The process of Emerson’s by now inevitable departure, after an indifferent two years at Chelsea, began on 29th December 2019. Frustration had already been piqued privately, with Frank Lampard favouring captain Cesar Azpilicueta as a makeshift left-back, but it was the Italian’s unceremonious and slightly embarrassing substitution against Arsenal, after just 34 minutes at the Emirates, that truly sparked the machinations for his return to Serie A.
There had been a glimmer of hope, at first, that Lampard would sanction Emerson’s departure in January. As The Independent reported, at that stage, both Inter Milan and Juventus had registered an interest with Emerson’s representatives. Antonio Conte’s side, in particular, had made it clear that they were prepared to offer Chelsea £25m for the 25-year-old.
But while the full-back was considered defensively liable by Lampard, and the fraught relationship between Conte and Chelsea was said to be influencing negotiations, the deal always hinged on an immediate replacement. Leicester, by then second and seven points clear of Chelsea, were adamant that no players would be sold in January. Ben Chilwell had been Lampard’s longstanding first-choice and the lack of any suitable alternatives instantly ground talks to a halt.
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Emerson dealt with the disappointment amicably, pouring scorn on rumours of his reported unhappiness as “fake news”, while his representatives briefed that the 25-year-old was content in London and willing to fight for his place in the team.
However, in reality, The Independent understands that his departure has been considered effectively certain since January, with Emerson rightly unwilling to play second-fiddle to a new signing while Chelsea are keen to recoup a profit on their original investment.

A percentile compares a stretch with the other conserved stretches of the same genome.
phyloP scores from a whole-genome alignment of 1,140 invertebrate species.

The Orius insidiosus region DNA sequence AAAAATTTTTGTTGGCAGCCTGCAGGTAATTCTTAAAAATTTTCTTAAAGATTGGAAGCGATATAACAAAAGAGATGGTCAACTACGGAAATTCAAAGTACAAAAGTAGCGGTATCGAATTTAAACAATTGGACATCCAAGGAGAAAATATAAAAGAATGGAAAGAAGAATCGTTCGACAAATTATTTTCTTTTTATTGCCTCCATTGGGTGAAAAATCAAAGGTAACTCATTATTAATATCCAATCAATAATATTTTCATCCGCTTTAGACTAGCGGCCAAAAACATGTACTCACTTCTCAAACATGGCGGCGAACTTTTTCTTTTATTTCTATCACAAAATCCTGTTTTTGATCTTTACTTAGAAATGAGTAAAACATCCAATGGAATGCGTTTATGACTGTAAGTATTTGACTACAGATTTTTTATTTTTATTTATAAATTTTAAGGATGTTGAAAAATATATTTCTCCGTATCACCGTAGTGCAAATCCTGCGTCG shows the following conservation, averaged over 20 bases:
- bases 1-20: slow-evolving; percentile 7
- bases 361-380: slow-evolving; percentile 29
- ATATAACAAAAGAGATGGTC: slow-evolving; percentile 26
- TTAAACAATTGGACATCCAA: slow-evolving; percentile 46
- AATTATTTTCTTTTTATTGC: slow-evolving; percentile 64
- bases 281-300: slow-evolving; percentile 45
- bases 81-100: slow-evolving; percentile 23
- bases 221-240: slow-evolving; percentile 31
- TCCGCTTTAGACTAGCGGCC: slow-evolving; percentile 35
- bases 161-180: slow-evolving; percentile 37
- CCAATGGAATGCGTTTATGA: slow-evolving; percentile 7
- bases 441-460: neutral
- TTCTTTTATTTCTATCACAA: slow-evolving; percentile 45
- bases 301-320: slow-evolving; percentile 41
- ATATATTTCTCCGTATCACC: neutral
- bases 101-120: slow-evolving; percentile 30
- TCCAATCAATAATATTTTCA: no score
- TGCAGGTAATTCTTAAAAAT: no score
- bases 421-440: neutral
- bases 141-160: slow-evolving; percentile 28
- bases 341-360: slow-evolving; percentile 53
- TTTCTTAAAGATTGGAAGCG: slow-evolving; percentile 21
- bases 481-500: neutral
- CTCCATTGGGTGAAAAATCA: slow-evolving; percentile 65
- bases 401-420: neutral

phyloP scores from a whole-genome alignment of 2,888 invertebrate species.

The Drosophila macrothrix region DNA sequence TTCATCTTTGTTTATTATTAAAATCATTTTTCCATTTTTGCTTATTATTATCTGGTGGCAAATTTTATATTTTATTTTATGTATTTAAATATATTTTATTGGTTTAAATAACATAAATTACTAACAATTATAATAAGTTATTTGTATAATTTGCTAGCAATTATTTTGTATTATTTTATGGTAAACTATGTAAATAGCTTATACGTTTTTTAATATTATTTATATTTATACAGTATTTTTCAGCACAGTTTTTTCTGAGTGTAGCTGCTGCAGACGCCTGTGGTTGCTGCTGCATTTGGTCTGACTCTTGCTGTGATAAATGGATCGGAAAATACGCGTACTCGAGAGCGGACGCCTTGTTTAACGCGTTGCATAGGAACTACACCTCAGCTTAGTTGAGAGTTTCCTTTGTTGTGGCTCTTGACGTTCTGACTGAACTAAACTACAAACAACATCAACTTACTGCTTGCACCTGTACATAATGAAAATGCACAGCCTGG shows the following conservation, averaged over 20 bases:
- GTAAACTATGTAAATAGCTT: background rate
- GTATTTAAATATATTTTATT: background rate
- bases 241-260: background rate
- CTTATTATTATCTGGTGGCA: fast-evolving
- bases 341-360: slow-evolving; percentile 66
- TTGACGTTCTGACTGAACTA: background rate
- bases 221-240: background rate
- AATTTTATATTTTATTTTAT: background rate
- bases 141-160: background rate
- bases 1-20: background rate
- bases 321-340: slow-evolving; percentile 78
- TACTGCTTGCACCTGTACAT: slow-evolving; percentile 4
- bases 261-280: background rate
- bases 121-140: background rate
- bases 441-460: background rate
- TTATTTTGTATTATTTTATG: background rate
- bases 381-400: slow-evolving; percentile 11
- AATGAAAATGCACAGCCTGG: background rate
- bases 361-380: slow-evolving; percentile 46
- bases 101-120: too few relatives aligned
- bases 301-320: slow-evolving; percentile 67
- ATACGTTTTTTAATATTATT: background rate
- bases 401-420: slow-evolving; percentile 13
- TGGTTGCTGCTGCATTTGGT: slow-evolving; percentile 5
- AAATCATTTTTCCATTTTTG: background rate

Talks over personal terms had already taken place, with a fee in the region of £25-30m now being negotiated by the two clubs after Inter retained their interest, having already signalled their intent in the transfer market by signing right-back Achraf Hakimi from Real Madrid.
It’s a marriage with Conte’s five-at-the-back system that should fit perfectly for Emerson, who’s yet to evidence his obvious qualities in England. He will take on a front-foot marauding role at full-back, with the three centre-halves shouldering the majority of defensive responsibilities. which will play to his strengths – even if those same talents are often more evident in teammate Marcos Alonso, who was also subject to enquiries from Inter in January.
For Lampard, it was a relationship always more likely to end in divorce, with the head coach irritated by the club’s defensive frailties. Emerson has played a bit-part role this season, has not made a Premier League appearance since January, and was left out of matchday squads to face Manchester City and West Ham entirely – although he did complete 90 minutes in the FA Cup quarter-final tie against Leicester.
It quickly became public knowledge that Lampard had earmarked left-back as a weakness in his side in the early stages of his tenure and Wednesday’s defeat at the London Stadium will have only exacerbated concerns over a lack of balance and solidity in defence.
When a deal is eventually struck in the summer window, Emerson’s departure will cause little commotion or stir few feelings amongst Chelsea’s supporters. His impression has been understated, overwritten by a feeling that he’s never quite lived up to his full repertoire of talent.
His sale will also represent the last piece of Lampard’s three-piece transfer jigsaw that he first identified ahead of the winter transfer window – a new forward (Timo Werner), a creative catalyst to replace Eden Hazard (Hakim Ziyech), and replacement full-back – even if cracks still glare in central defence and in goal.
With little hope any club will be willing to take on Kepa Arrizabalaga’s wages next season, be it on a permanent or loan deal, that particular sticking point could well prove to be a separate problem that’s not so reasonably resolved.